Should You Invest in Uranium Miners?

Cameco Corp. (TSX:CCO)(NYSE:CCJ) has vastly improved prospects owing to a more streamlined and cost-effective business, rising uranium prices, and a shrinking uranium glut.

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Cameco Corp. (TSX:CCO)(NYSE:CCJ) has long been viewed as a great long-term investment with plenty of potential, assuming that uranium prices finally recover from their multi-year lows.

That hope is beginning to gain support with investors and pundits alike, so let’s take another look at whether Cameco is worthy of an investment.

What happened to uranium prices?

Uranium is primarily used as a fuel for nuclear power plants. The metal is traded on the market, where it currently fetches a price of US$24 per pound. That current price is only a fraction of what uranium traded at prior to 2011, when an earthquake and subsequent tsunami damaged the Fukushima reactor in Japan. That event effectively put a halt to worldwide demand for uranium, resulting in the price drop that exists today.

In terms of just how far the price of uranium has fallen, the current spot price for uranium today is nearly a third of the price it fetched on the market prior to the Fukushima disaster.

As can be expected, when the price and demand for uranium fell, the impact on miners such as Cameco was severe. Over the past few years, Cameco has made the difficult decisions to cut production and slash staffing levels to rein in costs to survive the current environment.

Fortunately, there appears to finally be an end in sight to the current stagnant uranium market.

Here’s why uranium markets are recovering

While it may be premature to call for a complete recovery of uranium markets, there are several factors that investors should take into consideration.

First, Cameco is one of the largest uranium miners on the planet, which has given the company an advantage over its smaller peers in attempting to traverse the current weakened uranium market. In other words, Cameco had multiple facilities that could be shuttered and could find savings in other areas, such as slashing its dividend and cutting staffing costs that other smaller peers could not. Cameco has since closed both the McArthur River and Key Lake facilities.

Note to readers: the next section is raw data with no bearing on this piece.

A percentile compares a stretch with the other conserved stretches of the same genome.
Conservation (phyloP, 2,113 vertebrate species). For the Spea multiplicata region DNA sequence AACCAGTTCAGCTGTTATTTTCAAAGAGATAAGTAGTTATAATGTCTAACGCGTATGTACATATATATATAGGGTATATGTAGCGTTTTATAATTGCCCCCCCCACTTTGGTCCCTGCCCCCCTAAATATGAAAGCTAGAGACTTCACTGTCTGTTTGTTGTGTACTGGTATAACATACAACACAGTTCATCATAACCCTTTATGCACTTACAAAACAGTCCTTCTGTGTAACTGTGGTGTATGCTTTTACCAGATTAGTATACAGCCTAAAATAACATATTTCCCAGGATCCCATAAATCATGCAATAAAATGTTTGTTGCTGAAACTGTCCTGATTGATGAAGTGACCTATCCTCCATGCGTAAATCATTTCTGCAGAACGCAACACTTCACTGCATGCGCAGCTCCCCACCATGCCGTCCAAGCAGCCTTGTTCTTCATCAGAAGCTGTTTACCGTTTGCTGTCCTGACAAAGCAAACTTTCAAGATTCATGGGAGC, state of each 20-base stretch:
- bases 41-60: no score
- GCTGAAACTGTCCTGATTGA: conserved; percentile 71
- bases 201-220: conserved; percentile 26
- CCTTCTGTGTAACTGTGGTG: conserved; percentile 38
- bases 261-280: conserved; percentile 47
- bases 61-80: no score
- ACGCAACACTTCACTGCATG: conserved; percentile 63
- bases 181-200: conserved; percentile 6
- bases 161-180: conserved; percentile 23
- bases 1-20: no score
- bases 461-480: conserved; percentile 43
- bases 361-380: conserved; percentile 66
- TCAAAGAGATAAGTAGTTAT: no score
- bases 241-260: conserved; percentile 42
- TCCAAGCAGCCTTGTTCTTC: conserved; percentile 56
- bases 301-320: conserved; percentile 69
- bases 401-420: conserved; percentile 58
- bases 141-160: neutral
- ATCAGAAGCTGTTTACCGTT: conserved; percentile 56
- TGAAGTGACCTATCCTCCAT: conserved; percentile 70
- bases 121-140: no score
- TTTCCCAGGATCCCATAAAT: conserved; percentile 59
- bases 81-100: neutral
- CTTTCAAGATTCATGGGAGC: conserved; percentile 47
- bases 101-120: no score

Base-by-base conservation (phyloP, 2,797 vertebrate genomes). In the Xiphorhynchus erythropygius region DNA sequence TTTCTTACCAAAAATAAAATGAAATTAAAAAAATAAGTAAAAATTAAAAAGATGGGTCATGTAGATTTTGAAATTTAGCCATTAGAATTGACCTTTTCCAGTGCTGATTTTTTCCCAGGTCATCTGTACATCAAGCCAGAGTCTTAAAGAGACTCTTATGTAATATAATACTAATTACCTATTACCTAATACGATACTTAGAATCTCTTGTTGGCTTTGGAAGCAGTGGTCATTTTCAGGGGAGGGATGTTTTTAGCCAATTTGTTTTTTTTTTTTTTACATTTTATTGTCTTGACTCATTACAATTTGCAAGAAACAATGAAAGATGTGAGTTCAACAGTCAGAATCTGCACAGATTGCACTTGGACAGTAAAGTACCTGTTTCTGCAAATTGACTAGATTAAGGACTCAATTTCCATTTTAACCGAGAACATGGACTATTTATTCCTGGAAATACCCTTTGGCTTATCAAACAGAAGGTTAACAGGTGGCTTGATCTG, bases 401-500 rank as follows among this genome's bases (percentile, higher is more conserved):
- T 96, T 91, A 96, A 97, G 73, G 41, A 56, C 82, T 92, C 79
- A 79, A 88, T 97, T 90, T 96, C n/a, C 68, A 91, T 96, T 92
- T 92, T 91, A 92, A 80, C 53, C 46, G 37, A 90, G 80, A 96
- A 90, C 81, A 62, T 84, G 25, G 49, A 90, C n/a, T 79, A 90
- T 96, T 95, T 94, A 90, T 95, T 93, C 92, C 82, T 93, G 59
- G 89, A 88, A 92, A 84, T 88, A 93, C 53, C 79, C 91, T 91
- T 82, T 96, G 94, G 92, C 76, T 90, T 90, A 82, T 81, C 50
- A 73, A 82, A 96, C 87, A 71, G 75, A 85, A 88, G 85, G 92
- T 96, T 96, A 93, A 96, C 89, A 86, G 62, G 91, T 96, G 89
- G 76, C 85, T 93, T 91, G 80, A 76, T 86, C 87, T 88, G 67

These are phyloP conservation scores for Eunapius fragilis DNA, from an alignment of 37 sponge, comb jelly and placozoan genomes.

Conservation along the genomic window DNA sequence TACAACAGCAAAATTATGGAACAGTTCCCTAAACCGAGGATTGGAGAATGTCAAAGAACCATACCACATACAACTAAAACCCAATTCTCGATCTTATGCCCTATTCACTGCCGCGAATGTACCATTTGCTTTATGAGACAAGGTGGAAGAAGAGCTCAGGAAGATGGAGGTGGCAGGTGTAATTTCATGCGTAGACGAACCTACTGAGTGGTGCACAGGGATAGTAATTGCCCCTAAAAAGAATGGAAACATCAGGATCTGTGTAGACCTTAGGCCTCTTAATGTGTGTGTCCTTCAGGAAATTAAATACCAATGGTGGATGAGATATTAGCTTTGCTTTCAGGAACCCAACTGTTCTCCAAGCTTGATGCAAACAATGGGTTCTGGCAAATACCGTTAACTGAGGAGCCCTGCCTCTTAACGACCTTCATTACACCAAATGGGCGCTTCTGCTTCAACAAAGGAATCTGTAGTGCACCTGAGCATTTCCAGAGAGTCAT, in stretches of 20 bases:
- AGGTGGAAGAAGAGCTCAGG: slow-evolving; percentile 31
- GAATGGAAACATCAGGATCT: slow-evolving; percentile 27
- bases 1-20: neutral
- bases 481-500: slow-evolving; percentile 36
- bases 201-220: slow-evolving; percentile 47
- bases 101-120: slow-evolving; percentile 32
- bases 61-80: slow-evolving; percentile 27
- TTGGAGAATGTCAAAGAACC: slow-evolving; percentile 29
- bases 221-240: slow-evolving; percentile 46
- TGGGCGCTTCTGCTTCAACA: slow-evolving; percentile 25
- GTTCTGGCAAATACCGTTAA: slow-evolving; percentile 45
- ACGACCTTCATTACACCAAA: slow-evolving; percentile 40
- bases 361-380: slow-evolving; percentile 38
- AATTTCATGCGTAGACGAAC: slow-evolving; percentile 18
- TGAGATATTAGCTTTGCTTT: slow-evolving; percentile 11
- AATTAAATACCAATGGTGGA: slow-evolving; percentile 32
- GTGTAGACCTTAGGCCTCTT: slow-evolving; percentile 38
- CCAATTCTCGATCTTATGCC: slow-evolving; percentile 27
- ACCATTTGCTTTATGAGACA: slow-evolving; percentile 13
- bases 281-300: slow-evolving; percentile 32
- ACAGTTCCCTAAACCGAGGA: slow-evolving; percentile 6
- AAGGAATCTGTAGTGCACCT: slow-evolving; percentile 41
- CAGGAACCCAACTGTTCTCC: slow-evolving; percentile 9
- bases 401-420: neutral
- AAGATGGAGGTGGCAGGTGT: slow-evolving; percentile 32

Another contributing factor to the current pricing problem has to do with supply. When demand for uranium dropped, Cameco’s production estimates were not altered, leading to the miner continuing to mine uranium that was dropping in value and that nobody, apart from existing clients of Cameco, wanted.

While there were small cuts to production, the single biggest attempt to end the supply glut came late last year, as both Cameco and KazAtomProm, which is the world’s largest uranium miner, announced a series of deep production cuts to jolt the uranium market back. Those efforts were, at the time, predicted to take upwards of six months or longer to have an impact; we are starting to see the impact as secondary supplies start to fill gaps.

There’s also a steadily increasing demand for uranium, as nuclear power begins to make a resurgence. This is coming in the form of both renewable energy facilities that are replacing fossil fuel-burning plants and an infrastructure boom taking place in parts of the world such as India and China that see nuclear power as a clean, inexpensive way to generate massive amounts of power. There are currently nearly 60 plants under construction around the world, with over 150 others in various stages of planning and approval.

Is Cameco a good buy?

Despite a recent surge in Cameco’s share price, the stock is still flat over the long term. While an investment in Cameco is an intriguing investment, the company is not a suitable investment for those investors who cannot tolerate risk. A recovery in uranium prices is firmly underway, but there could be more turbulence in the stock from other events, such as the ongoing CRA issue before the company begins to post large gains.

This article represents the opinion of the writer, who may disagree with the “official” recommendation position of a Motley Fool premium service or advisor. We’re Motley! Questioning an investing thesis — even one of our own — helps us all think critically about investing and make decisions that help us become smarter, happier, and richer, so we sometimes publish articles that may not be in line with recommendations, rankings or other content.

Fool contributor Demetris Afxentiou has no position in any stocks mentioned.  

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